Lotus Software (called Lotus Development Corporation before its acquisition by IBM) was an American software company based in Massachusetts.
The Mac mini (marketed and branded with lowercase "mini" as Mac mini) is a small desktop computer manufactured by Apple Inc. Like earlier mini-ITX PC designs, it is square and tall.
Mac OS 8 is an operating system that was released by Apple Computer, Inc. on July 26, 1997.
Mac OS 9 is the ninth and final major release of Apple's classic Mac OS operating system.
Historically, the classic Mac OS used a form of memory management that has fallen out of favor in modern systems.
Mac OS X version 10.0 (code named Cheetah) is the first major release of Mac OS X (later named OS X and then macOS), Apple’s desktop and server operating system.
Mac OS X 10.1 (code named Puma) is the second major release of Mac OS X (now named macOS), Apple's desktop and server operating system.
Mac OS X Jaguar (version 10.2) is the third major release of Mac OS X (now named macOS), Apple's desktop and server operating system.
Mac OS X Panther (version 10.3) is the fourth major release of Mac OS X (now named macOS), Apple’s desktop and server operating system.
The Mac OS X Public Beta (internally code named "Kodiak") was the first publicly available version of Apple Computer's Mac OS X (now named macOS) operating system Cheetah to feature the Aqua user interface.
Mac OS X Tiger (version 10.4) is the fifth major release of Mac OS X (now named macOS), Apple's desktop and server operating system for Mac computers.
The Mac Pro is a series of workstation and server computers designed, manufactured and sold by Apple Inc. since 2006.
The MacBook is a brand of notebook computers manufactured by Apple Inc. from May 2006 to February 2012, and relaunched in 2015.
The MacBook is a line of Macintosh portable computers introduced in March 2015 by Apple Inc.
The MacBook Air is a line of Macintosh subnotebook computers developed and manufactured by Apple Inc. It consists of a full-size keyboard, a machined aluminum case, and a thin light structure.
The MacBook Pro (sometimes abbreviated as MBP) is a line of Macintosh portable computers introduced in January 2006 by Apple Inc.
Mach is a kernel developed at Carnegie Mellon University to support operating system research, primarily distributed and parallel computing.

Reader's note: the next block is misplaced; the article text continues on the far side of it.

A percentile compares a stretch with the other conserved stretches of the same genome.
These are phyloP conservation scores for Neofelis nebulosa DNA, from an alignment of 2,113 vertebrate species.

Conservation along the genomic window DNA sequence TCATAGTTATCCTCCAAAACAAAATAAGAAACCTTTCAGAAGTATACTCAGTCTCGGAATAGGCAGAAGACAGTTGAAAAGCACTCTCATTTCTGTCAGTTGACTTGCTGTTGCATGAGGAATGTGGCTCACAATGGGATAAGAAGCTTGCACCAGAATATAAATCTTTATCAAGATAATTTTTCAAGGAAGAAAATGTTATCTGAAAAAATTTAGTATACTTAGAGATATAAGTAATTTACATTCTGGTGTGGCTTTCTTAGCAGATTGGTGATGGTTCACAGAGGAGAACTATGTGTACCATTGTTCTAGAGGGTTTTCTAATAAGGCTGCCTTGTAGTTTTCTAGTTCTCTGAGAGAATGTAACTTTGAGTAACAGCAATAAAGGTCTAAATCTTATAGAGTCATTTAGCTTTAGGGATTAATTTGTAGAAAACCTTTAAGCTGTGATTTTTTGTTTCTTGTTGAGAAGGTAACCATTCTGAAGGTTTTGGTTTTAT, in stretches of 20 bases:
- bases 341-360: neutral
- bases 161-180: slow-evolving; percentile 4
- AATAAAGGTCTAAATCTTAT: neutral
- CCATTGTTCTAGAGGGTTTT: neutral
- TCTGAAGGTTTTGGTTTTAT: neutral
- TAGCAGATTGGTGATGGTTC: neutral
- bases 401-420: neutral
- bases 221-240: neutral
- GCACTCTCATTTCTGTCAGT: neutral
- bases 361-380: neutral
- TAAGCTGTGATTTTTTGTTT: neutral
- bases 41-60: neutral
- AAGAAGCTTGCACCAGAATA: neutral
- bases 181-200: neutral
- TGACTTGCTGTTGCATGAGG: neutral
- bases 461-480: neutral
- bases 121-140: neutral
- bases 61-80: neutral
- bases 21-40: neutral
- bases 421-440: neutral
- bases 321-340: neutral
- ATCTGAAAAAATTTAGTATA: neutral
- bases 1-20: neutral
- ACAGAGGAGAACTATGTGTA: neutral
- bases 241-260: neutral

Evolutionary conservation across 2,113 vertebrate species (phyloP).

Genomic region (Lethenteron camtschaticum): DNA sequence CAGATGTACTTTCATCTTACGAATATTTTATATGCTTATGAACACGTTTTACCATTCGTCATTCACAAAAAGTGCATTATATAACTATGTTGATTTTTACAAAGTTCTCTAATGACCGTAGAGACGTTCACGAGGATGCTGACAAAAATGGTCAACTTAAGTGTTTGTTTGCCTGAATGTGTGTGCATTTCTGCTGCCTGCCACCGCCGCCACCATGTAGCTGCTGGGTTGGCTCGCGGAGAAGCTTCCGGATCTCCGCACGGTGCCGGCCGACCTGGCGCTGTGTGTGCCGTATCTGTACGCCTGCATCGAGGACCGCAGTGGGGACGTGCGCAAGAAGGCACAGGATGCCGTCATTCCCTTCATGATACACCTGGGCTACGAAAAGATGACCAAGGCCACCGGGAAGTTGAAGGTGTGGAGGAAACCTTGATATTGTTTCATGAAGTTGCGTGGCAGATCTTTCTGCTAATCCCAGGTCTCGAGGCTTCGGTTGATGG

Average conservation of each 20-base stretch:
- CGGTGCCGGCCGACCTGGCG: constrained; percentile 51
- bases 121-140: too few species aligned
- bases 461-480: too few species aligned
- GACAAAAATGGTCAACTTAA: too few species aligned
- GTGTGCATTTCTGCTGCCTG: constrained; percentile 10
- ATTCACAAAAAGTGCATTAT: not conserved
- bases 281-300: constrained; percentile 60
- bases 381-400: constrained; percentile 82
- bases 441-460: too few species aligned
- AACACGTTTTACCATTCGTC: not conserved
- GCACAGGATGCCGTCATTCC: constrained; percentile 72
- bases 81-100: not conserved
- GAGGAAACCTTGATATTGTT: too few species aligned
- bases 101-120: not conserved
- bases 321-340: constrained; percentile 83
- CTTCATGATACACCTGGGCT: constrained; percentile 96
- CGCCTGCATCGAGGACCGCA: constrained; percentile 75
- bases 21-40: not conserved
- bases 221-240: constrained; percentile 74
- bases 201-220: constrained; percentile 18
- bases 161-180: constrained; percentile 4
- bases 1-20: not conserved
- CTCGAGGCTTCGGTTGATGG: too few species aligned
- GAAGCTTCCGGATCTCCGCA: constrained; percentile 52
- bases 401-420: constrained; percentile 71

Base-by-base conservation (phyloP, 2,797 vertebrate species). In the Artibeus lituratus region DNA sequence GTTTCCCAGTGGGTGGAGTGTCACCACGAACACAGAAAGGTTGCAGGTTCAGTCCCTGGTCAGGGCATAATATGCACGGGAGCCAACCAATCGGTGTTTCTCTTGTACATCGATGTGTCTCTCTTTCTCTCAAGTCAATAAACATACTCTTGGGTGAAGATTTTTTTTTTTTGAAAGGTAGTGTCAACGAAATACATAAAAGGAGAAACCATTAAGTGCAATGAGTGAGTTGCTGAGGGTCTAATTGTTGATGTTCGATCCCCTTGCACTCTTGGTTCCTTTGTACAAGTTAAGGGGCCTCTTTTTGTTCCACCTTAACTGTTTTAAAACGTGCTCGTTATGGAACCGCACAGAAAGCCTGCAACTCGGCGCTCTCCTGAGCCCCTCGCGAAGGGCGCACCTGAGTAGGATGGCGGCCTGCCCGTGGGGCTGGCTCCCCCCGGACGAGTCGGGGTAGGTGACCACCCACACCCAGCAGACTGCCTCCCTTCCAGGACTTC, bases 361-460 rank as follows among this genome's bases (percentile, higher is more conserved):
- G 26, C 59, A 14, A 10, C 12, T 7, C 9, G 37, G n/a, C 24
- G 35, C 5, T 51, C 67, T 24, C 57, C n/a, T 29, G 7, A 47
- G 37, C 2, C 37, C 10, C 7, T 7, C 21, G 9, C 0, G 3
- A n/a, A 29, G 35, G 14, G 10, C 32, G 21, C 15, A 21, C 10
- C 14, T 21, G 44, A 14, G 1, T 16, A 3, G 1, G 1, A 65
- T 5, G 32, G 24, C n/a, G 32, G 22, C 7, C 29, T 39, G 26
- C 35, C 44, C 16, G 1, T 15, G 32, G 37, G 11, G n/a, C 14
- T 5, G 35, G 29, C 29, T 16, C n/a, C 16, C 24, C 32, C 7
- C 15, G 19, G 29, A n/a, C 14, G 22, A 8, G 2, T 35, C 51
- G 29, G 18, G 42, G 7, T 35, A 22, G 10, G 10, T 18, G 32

The Macintosh 128K, originally released as the Apple Macintosh, is the original Apple Macintosh personal computer.
The Macintosh 512K is a personal computer that was designed, manufactured and sold by Apple Computer, inc. from September 1984 to April 1986.
Macintosh Centris is a family of personal computers designed, manufactured and sold by Apple Computer, Inc. in 1992 and 1993.
The Macintosh Classic is a personal computer designed, manufactured and sold by Apple Computer, Inc. from October 1990 to September 1992.
The Macintosh Classic II (also sold as the Performa 200) is a personal computer designed, manufactured and sold by Apple Computer, Inc. from October 1991 to September 1993.
The earliest Mac clones were based on Emulators and reverse-engineered Macintosh ROMs.
The Macintosh External Disk Drive is the original of a series of external 3.5" floppy disk drives manufactured and sold by Apple Computer exclusively for the Macintosh series of computers introduced in January 1984.
Hardware of the Macintosh (or Mac) is produced solely by Apple Inc., who determines internal systems, designs, and prices.
The Macintosh II is a personal computer designed, manufactured and sold by Apple Computer, Inc. from March 1987 to January 1990.
The Macintosh IIci is a personal computer designed, manufactured and sold by Apple Computer, Inc. from September 1989 to February 1993.
The Macintosh IIcx is a personal computer designed, manufactured and sold by Apple Computer, Inc. from March 1989 to March 1991.
The Macintosh IIfx is a personal computer designed, manufactured and sold by Apple Computer, Inc. from March 1990 to April 1992.
The Macintosh IIsi is a personal computer designed, manufactured and sold by Apple Computer, Inc. from October 1990 to March 1993.